The Case for Shifting the Way Social Enterprise Support Is Funded

Alexandra Nemeth

Senior Manager, Content Marketing & Storytelling at MovingWorlds

Social enterprises are paving the way towards a more equitable and sustainable future, and an entire ecosystem has developed around them to mobilize the business development support they need to succeed. Quality business development support is proven to accelerate enterprise growth in emerging markets — increasing incomes, employment, and resilience. 

For that reason, most of the funding from donors and corporate sponsors is directed at the delivery of business development support to the entrepreneurs themselves, with little attention being paid to the organizations that actually facilitate that delivery. These facilitators are known as enterprise support organizations, or ESOs.

According to the new ‘Sustain Impact’ report commissioned by Argidus, that’s a big missed opportunity. After speaking with over 40 participants (including leading ESOs like Alterna, Impact Hub, and TechnoServe), Argidius found that enterprise support organizations themselves are tremendous drivers of impact at scale. However, their potential isn’t being fully realized due to outdated funding practices—but with small tweaks to their approach, funders can unlock the potential of both social enterprises and the organizations that support them to drive unprecedented impact at the ecosystem level.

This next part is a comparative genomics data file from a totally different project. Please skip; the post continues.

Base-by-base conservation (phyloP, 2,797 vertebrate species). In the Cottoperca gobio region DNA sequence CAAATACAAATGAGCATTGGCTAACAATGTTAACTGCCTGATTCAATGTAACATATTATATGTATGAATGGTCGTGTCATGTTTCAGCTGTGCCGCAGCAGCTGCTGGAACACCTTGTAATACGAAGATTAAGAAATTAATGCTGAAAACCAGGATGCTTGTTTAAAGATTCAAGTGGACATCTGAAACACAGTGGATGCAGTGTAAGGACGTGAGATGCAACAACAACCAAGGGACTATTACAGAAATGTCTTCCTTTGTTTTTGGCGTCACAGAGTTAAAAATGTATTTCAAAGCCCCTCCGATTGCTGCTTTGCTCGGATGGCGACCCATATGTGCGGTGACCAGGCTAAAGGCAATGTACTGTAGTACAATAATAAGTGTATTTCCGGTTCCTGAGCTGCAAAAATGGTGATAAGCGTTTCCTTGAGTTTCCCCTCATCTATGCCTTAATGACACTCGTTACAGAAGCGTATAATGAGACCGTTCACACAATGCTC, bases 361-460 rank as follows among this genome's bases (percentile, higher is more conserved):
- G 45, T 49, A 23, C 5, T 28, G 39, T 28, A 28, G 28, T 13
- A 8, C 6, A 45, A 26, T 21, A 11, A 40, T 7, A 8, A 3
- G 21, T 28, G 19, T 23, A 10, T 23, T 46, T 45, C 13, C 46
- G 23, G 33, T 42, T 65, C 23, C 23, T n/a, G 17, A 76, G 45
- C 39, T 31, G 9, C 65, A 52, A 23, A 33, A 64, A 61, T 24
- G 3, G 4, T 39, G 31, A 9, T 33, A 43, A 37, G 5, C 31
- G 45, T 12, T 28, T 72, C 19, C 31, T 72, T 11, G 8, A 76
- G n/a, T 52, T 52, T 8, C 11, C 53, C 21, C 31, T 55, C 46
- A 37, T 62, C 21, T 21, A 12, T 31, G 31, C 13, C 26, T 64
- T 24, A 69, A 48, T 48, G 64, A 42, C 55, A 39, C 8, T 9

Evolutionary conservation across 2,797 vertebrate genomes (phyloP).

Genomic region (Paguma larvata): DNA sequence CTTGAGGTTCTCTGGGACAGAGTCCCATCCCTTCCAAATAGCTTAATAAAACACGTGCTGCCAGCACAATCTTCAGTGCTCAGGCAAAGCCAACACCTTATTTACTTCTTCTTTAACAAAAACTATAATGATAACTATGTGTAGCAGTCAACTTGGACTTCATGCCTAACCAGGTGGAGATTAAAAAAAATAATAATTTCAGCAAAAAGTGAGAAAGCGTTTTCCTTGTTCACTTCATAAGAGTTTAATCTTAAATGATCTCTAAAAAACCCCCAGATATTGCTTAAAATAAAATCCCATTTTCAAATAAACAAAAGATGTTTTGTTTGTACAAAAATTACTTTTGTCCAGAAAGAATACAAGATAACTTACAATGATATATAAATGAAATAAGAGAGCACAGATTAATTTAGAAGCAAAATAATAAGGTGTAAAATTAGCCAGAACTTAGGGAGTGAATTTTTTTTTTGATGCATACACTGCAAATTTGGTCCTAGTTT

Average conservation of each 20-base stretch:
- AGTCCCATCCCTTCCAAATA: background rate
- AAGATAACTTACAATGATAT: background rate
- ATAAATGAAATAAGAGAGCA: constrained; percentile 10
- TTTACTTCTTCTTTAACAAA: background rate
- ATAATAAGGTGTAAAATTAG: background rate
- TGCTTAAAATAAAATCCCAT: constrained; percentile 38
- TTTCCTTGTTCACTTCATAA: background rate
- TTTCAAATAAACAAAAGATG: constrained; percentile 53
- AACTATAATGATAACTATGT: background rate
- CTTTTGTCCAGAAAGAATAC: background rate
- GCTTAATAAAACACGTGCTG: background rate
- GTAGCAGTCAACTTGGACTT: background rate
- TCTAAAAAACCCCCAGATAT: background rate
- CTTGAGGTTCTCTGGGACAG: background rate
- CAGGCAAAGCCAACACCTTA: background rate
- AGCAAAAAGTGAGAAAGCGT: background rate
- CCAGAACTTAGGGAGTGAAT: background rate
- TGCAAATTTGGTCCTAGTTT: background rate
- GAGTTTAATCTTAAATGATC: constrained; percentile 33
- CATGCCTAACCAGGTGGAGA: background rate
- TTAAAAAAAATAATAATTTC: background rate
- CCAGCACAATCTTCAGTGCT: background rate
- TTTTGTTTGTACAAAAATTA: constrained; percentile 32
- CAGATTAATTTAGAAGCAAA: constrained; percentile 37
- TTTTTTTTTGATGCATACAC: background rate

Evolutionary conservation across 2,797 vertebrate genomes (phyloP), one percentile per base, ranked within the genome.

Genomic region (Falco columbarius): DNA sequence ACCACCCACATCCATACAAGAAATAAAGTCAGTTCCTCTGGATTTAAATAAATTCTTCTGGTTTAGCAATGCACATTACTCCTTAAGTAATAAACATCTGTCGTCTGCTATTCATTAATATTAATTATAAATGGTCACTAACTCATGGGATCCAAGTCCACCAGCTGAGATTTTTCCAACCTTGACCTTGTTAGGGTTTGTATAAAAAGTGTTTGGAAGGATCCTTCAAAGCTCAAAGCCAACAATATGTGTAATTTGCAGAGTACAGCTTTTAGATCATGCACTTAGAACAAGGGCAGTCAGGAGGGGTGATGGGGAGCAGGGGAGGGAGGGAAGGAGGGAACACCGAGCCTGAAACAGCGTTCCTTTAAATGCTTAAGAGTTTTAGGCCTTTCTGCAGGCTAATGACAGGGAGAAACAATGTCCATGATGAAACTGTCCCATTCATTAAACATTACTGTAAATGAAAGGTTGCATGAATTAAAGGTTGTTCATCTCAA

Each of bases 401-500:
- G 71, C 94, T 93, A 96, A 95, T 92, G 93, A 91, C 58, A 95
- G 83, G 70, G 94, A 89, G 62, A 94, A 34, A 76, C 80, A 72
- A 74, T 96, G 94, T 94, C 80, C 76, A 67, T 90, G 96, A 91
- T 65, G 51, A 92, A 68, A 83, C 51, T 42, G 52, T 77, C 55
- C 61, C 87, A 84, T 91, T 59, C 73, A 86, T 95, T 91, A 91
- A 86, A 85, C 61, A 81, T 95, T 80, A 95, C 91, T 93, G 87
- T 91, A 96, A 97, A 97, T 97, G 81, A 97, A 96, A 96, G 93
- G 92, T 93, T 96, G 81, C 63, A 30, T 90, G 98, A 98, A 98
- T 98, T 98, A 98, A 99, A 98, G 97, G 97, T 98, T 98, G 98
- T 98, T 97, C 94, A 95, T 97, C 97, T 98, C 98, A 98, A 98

To understand how, check out our recap of the report’s key findings below:

The Status Quo: Stifled Potential

Enterprise support organizations can significantly accelerate small and medium enterprises, but they only receive a fraction of donor support. According to the report, “Despite the substantial evidence demonstrating the efficacy of business development services, it represents a mere 13.3% of the over US$10 billion in private sector development funding directed towards bolstering small and medium enterprises in low and middle income countries. The majority of these funds are used to facilitate access to finance.” 

Graphic from Argidius Sustain Impact Report showing that only 13.3% of funding for small and medium enterprise development is allocated to business development support.

It’s worth lingering on this for a moment to point out what a big miss it is to allocate this already modest percentage mainly to financing support. Business development support – delivered by ESOs – is what helps entrepreneurs build business models that are actually fundable. In the early stages of growth (also known as the pioneer gap) non-financial support and capacity-building is needed most. Focusing on getting enterprises access to capital at this stage is premature.